Although our church opened in the area in 1997 in very small, rented premises, in 2008 we at last managed to buy our own church in Colchester in eastern England through the generosity of donors. May God bless them! This is the fastest-growing town in the country, with large numbers of immigrants from Eastern Europe. The church has two altars. The main church, which was built for 900, is dedicated to St John of Shanghai, our former Archbishop, and the small church, which is for about 25, is dedicated to All the Saints of the Isles. The parish numbers about 1,000 Orthodox, however many of these only come for baptisms, weddings etc. and although about 2,000 pass through the doors per year, the actual parish list is 572.
On an average Sunday we have between 100 and 200 present and between 50 and 100 communions. We sell half a ton of candles a year. There are 24 different nationalities of which the main ones in order of numbers are: Moldovan, Baltic, Ukrainian, Romanian, Russian and Bulgarian. The Ukrainians came first in the 90s, then the Baltic Russians, then hundreds of thousands of Romanians and now tens of thousands of Moldovans and Bulgarians. We are very grateful for the help of our Romanian Deacon Ion. With so few from Russia itself, everybody speaks with an accent, not least a Russian-Australian who reads at the church.
Our catchment area is huge, covering Russian-speaking and other Orthodox in three counties, Essex, Suffolk and Norfolk. Every Sunday people come from as far as Norwich in the north and East London in the south, so we cover about 60 miles (100km) in every direction. However, I also occasionally visit parishioners outside these three counties, as far as Kent, Cambridgeshire and Lincolnshire, covering 18,000 miles a year. These people come to our church much less often because of the distance.
Recent figures for baptisms and weddings are:
2014: 50 baptisms and 4 weddings.
2015: 35 baptisms and 5 weddings.
2016 (so far): 12 baptisms and 0 weddings.
Our last funeral was in 2009. The average age of parishioners, excluding children is about 30. There are very few parishioners over the age of 40.
We run a Sunday school, a Russian School, a Ukrainian School, as well as an art club, a sewing club for girls and a boys’ activities club, and have a parish library. A Bulgarian School wants to open in September. In May we intend to start a children’s choir and they will sing during the Liturgy. I give talks for adults and teenagers after the Liturgy and we issue a 16-page monthly electronic journal in Russian and English. I am also responsible for Fr Sergiy, who lives 12 miles away. He is elderly and ill and at present unable to celebrate. He comes to our church about once a year. He lives in his little house, where he has a chapel dedicated to St Panteleimon.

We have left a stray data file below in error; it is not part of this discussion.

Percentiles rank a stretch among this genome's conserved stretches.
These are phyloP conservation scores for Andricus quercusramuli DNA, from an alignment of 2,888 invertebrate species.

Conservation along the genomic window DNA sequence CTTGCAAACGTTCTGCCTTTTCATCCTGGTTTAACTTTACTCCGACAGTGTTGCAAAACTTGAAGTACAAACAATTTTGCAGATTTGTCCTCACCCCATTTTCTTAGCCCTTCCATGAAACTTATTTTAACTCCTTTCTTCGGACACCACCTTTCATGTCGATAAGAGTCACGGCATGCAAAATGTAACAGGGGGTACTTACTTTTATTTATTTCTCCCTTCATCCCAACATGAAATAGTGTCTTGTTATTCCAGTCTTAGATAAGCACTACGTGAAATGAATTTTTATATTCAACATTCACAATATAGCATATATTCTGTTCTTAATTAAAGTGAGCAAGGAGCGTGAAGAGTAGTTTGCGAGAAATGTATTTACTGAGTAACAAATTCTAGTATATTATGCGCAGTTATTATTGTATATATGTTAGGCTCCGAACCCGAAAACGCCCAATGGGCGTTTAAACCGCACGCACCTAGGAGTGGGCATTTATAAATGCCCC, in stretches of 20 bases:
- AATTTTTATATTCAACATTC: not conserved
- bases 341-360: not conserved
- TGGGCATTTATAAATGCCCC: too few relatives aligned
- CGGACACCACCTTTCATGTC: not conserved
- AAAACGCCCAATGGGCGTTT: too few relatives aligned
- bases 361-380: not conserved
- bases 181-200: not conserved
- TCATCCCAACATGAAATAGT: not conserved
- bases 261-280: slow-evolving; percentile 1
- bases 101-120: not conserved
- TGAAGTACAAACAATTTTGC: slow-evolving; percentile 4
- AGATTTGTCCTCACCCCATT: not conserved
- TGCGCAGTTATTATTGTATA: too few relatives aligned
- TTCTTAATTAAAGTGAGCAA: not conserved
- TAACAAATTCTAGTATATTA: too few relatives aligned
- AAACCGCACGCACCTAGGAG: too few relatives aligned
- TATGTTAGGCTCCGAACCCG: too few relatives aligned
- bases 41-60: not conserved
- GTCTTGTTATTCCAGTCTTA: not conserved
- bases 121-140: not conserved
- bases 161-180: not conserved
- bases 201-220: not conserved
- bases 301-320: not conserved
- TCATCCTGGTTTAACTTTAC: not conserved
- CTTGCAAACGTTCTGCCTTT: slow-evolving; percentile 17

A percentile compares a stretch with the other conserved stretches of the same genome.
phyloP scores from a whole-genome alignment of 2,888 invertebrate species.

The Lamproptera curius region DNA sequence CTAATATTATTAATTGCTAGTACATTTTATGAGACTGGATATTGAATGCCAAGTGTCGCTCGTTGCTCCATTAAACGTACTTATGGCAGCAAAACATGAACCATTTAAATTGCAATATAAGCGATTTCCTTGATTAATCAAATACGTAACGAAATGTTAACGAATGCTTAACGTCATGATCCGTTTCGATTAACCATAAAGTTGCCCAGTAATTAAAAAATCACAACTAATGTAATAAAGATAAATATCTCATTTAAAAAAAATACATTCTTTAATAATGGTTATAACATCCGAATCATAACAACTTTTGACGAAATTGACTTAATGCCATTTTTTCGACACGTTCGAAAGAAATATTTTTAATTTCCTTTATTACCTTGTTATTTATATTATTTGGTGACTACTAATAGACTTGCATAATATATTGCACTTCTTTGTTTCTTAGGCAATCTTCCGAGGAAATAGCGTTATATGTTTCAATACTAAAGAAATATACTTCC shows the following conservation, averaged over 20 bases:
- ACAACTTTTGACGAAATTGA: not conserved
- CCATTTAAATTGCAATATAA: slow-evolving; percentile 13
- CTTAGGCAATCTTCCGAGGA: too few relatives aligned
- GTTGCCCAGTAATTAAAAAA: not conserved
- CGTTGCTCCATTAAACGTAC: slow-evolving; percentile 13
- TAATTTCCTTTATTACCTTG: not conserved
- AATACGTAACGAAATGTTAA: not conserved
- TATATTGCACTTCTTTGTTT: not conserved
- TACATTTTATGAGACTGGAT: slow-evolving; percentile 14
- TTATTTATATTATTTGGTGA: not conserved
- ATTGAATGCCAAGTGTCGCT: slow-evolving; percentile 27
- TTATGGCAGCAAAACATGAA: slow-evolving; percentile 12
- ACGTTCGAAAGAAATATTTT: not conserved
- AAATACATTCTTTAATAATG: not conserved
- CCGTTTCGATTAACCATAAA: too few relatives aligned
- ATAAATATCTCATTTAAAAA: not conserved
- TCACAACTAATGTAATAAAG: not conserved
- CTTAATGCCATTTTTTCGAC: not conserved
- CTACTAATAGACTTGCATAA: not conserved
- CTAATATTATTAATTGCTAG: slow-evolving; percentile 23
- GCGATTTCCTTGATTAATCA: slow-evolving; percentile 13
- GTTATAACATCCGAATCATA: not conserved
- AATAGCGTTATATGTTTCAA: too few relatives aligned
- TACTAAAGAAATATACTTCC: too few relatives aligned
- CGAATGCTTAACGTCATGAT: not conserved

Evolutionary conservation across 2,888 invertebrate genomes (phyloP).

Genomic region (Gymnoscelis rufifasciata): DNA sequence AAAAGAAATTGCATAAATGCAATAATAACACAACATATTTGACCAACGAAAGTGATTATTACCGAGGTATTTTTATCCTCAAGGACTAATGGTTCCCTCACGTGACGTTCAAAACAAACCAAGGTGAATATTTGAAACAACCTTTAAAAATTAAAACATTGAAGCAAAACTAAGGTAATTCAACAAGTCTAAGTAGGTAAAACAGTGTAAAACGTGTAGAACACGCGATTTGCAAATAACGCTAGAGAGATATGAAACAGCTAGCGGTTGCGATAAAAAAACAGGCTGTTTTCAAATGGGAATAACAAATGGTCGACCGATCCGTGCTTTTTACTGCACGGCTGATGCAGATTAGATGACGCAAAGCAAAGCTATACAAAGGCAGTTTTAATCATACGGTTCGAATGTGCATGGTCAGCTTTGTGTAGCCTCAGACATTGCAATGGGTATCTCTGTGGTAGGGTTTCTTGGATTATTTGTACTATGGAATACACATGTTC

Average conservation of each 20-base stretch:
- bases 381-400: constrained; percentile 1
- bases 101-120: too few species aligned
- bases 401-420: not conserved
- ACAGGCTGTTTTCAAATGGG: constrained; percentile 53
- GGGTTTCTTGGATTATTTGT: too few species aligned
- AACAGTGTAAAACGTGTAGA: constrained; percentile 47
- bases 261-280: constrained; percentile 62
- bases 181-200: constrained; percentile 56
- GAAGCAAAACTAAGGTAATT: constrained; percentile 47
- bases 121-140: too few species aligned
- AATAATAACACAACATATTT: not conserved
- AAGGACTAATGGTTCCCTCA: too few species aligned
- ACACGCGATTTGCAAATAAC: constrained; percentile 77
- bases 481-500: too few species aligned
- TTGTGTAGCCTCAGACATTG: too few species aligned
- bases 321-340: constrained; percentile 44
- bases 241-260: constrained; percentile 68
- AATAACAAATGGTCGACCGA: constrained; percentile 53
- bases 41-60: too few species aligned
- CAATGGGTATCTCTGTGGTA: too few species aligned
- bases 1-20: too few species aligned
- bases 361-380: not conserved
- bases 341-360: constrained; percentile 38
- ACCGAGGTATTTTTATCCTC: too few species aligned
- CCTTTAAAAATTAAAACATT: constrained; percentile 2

I have Dcn Ion to help me with Romanians, one day I hope he will become a priest. However, I desperately need a Russian-speaking second priest. In this way we could have two liturgies on Sundays for example and help with new missions. If you know a candidate, please send him to me. Occasionally the Moldovan priest, Fr Gregory Mereacre, comes from London and helps. However, on his last two visits he has had to confess during the whole Liturgy until communion. The need is all the greater in that we will soon be opening a parish in premises that we finally bought on 15 April in Norwich and want to dedicate to St Alexander Nevsky. Here there are 200 Baltic Russians, hardly any of whom has a car.
In general we need another 10 Russian-speaking priests just in the eastern quarter of England. These would be for: York, Lincoln, Boston, Norwich, Bury St Edmunds, Bedford, St Albans, Romford, Canterbury and Hastings. In Cambridge there are 172 children at the Russian School – and no Russian-speaking church. In Bury St Edmunds there are now 30 children at the Russian School and three Orthodox families who come to us from there. We would like to set up the next new parish there.